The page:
Presentation: Monitoring and Tracing @Netflix Streaming Data Infrastructure

Track: Production Readiness: Building Resilient Systems

Location: Ballroom BC

Duration: 10:35am - 11:25am

Day of week: Wednesday

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What You’ll Learn

  1. Find out why observability is useful for a streaming data infrastructure.
  2. Hear how Netflix is monitoring and doing message tracing for their streaming data infrastructure which enables critical automations.
  3. Listen on the importance of building observability tools and how quickly they pay off the investment in developing them.

Abstract

Netflix streaming data infrastructure transports trillions of events per day and supports hundreds of streaming processing jobs. The team behind it is small and there is no separate operations team. To efficiently manage and operate this huge infrastructure and reduce operational burden for everyone, we developed a set of tools that enables automated operations and mitigations. Our Kafka monitoring tools provide comprehensive signals and great insights into the health of our Kafka brokers and consumers, from which we derived ways to automate error handling that improves stability of brokers and stream processing jobs. For data streams that have high consistency requirements, instead of purely relying on aggregated counts that may be misleading, we trace individual events along their transporting path. Enabled by stream processing with minimal resources, tracing provides insight into end-to-end data loss, duplicates and latency at near real time and with high accuracy. These results helped us to further improve our service quality and validate design trade-offs.

The talk will give the design and implementation details of these dev/ops tools and highlight the critical roles they play in operating our data infrastructure. It will showcase how active and targeted tools development for operational use can quickly payoff with improved product quality and overall agility.

Question: 

What is the work you're doing today?

Answer: 

My major responsibility at Netflix is to create a scalable and high quality streaming data infrastructure that handles trillions of messages per day. The first thing that comes to my mind is that we need to make sure the architecture is scalable for this high volume of streaming services. I have created a multi-cluster Kafka architecture that is fault tolerant and scalable as I have shown in the past QCon London conference. We spend a lot of time integrating this on our client side and create a higher level of abstraction that makes it easy for everybody to use. The second and equally important job that I'm doing daily is to create operational tools to increase the visibility and operability. We are a team of a little more than 10 people and we do everything from design, coding to deployment and operation. We need to make sure that we can operate this thing efficiently and spend most of our time not dealing with operations.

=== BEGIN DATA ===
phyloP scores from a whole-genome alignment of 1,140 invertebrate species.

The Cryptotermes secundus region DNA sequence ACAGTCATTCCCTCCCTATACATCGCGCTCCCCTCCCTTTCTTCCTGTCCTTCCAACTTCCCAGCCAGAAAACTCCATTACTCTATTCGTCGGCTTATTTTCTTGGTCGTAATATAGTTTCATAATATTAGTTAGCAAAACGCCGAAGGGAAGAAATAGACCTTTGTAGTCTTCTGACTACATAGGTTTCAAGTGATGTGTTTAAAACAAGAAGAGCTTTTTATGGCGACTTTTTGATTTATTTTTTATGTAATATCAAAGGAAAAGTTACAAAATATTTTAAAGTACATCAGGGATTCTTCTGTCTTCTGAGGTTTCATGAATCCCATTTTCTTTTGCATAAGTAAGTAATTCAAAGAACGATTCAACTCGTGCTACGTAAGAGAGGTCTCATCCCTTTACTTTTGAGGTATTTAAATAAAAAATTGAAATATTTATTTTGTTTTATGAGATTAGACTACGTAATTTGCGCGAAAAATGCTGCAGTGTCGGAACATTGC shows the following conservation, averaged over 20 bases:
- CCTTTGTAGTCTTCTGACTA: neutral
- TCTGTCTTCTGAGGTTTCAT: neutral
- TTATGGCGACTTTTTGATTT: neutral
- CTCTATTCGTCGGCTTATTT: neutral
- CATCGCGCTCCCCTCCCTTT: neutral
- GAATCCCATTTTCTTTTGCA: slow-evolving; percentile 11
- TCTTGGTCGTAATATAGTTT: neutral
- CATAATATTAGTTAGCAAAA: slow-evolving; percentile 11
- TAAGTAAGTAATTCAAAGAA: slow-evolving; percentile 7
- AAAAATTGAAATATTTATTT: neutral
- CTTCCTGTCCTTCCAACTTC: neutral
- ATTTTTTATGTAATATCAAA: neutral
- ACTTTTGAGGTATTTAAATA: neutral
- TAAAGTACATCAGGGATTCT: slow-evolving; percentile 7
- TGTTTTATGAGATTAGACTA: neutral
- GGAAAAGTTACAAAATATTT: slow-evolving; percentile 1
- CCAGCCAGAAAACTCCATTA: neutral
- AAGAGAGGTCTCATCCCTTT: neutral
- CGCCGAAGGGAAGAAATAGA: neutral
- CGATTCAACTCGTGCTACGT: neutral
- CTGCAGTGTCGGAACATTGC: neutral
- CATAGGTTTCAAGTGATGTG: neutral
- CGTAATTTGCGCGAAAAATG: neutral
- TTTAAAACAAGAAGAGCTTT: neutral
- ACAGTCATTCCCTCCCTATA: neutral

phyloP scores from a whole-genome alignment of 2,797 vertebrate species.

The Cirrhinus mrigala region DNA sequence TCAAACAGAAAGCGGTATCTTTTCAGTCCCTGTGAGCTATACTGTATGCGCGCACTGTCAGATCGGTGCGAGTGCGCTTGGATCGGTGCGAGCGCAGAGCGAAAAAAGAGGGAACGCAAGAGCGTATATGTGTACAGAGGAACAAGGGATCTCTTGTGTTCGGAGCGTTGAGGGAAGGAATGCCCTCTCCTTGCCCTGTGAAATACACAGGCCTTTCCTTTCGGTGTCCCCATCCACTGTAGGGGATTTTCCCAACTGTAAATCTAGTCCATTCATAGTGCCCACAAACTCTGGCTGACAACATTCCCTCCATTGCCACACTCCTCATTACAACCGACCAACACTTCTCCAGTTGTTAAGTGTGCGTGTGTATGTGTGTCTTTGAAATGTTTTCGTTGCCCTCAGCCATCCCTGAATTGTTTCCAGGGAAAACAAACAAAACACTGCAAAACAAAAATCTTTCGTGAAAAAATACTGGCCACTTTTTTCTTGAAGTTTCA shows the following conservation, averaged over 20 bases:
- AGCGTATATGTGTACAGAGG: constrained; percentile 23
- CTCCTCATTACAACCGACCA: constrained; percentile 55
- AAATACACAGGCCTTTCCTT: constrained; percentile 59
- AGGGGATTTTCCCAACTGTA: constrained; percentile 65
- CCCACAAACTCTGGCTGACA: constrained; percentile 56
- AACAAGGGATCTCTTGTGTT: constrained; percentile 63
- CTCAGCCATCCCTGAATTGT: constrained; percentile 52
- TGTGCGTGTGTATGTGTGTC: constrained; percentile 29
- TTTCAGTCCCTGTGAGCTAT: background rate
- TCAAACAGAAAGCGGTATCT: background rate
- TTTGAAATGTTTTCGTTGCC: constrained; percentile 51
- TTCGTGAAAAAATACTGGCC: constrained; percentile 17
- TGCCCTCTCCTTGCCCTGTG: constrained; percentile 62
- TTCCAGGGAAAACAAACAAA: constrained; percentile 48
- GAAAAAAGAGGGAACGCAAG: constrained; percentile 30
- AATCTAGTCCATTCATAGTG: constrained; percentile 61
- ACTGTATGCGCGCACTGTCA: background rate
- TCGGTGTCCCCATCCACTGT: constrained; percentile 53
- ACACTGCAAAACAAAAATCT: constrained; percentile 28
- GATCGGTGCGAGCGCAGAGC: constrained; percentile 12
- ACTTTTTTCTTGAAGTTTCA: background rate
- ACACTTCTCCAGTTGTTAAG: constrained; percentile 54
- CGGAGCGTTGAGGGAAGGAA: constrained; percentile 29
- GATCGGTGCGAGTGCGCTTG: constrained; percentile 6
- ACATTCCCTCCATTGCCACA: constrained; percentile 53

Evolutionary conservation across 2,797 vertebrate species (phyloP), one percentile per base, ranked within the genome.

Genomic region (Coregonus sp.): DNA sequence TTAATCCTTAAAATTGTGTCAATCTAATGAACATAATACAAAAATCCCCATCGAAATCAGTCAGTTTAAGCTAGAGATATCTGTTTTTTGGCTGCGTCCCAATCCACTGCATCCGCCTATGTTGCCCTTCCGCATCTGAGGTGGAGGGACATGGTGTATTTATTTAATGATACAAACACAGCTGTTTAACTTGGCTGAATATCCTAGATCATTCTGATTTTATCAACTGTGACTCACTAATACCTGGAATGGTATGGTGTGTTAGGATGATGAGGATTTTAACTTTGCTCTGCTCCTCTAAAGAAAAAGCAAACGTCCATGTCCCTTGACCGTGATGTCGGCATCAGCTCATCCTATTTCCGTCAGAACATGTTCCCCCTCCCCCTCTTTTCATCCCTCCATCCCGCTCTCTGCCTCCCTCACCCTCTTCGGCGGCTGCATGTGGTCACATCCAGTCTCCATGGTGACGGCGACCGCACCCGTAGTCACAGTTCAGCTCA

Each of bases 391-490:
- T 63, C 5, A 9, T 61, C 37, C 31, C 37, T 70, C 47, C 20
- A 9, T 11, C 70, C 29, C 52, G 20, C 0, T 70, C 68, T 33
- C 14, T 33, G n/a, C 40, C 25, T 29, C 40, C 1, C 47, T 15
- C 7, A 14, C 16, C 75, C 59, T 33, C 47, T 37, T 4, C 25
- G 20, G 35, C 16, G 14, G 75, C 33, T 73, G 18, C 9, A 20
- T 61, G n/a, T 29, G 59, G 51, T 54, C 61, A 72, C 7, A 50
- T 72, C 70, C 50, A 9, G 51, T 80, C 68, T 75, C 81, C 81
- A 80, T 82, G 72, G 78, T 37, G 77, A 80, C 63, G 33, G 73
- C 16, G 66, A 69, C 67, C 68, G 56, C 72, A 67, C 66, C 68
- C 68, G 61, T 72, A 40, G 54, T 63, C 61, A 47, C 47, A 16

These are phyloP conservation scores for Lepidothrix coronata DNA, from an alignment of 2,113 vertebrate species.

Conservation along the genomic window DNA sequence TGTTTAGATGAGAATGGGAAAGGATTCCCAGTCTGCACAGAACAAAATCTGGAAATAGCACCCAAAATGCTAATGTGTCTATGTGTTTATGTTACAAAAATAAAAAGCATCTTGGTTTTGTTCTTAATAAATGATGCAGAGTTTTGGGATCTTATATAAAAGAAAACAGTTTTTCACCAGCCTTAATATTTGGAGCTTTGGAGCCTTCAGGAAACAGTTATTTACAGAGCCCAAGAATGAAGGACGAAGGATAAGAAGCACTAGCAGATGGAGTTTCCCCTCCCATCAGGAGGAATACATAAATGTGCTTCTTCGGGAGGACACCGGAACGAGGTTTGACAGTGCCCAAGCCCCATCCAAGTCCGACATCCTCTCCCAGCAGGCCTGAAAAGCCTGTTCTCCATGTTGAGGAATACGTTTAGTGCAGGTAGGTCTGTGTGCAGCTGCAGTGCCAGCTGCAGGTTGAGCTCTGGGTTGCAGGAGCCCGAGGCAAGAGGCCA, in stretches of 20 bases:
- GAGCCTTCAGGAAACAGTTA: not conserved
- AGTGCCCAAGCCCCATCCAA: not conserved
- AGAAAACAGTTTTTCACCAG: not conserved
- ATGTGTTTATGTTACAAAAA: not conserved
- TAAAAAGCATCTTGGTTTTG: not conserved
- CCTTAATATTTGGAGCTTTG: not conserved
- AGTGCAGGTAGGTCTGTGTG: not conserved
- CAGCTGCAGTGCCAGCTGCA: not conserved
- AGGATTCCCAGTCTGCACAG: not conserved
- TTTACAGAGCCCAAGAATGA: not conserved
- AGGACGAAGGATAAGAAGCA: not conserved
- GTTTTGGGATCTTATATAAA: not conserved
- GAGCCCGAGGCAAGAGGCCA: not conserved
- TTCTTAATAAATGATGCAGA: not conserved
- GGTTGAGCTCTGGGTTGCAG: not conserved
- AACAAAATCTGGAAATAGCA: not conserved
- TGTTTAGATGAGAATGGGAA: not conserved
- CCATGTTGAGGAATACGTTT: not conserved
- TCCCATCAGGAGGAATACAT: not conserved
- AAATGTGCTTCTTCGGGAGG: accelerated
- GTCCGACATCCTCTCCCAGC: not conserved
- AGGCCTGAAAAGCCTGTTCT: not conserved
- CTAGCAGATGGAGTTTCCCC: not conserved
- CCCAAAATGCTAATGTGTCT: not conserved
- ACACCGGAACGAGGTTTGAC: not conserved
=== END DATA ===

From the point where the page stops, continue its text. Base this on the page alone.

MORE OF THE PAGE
Question: 

What are the goals of the talk?

Answer: 

There have been quite a few talks covering microservices from an operational perspective. But when I look at the past conferences there are very few talks about operating data infrastructure. In the past we have built years of experience of design and operating this data infrastructures. So I would like to fill the gap and share with the audience the tools and principles that have enabled us to efficiently operate this huge data infrastructure.

Question: 

Will there be general lessons to learn if I am not a Kafka user?

Answer: 

Sure. Observability plays an important role in streaming data infrastructure. So regardless of the scale, observability plays a vital role there because it enables the critical automation and increases the transparency that earns trust from people that use this infrastructure. That's why we spend a lot of time to increase observability with targeted tools development. These tools help tremendously to improve efficiency and quality. Creating these tools is not trivial. In our case they are usually a multi quarter effort and requires smart thinking which I will cover extensively in my talk, but I find that once they are up and running the payoff is pretty quick. So I believe that investing in these tooling improves the overall agility of the team and the product for data infrastructure. That's the top point that I wish that everybody can take away.

Question: 

 Are the tools available as open source?

Answer: 

Unfortunately no. We have a plan to open source them but obviously there are some high priority tasks that keep us very busy. But in general we want to open source them.

Question: 

What do you want people to leave the talk with?

Answer: 

As I mentioned before, I want them to know that improving observability is important. People should spend effort and invest on this kind of tooling because it will quickly pay off. Also in my talk, there will be some details about Kafka and stream processing with Flink and how we utilize those tools to do message tracing and loss detection. That's something I want to share with the people, and hopefully they can take away some learning.

Speaker: Allen Wang

Architect & Engineer in Real Time Data Infrastructure Team @Netflix

Allen Wang is an architect and engineer in Real Time Data Infrastructure team at Netflix. He architected the multi-cluster Kafka infrastructure for Netflix in cloud environment and is heavily involved in developing the tools needed for operating the streaming data infrastructure. He is an open source contributor for Apache Kafka and NetflixOSS and a frequent speaker for Kafka.

Find Allen Wang at

Tracks

Monday, 11 November

Tuesday, 12 November

Wednesday, 13 November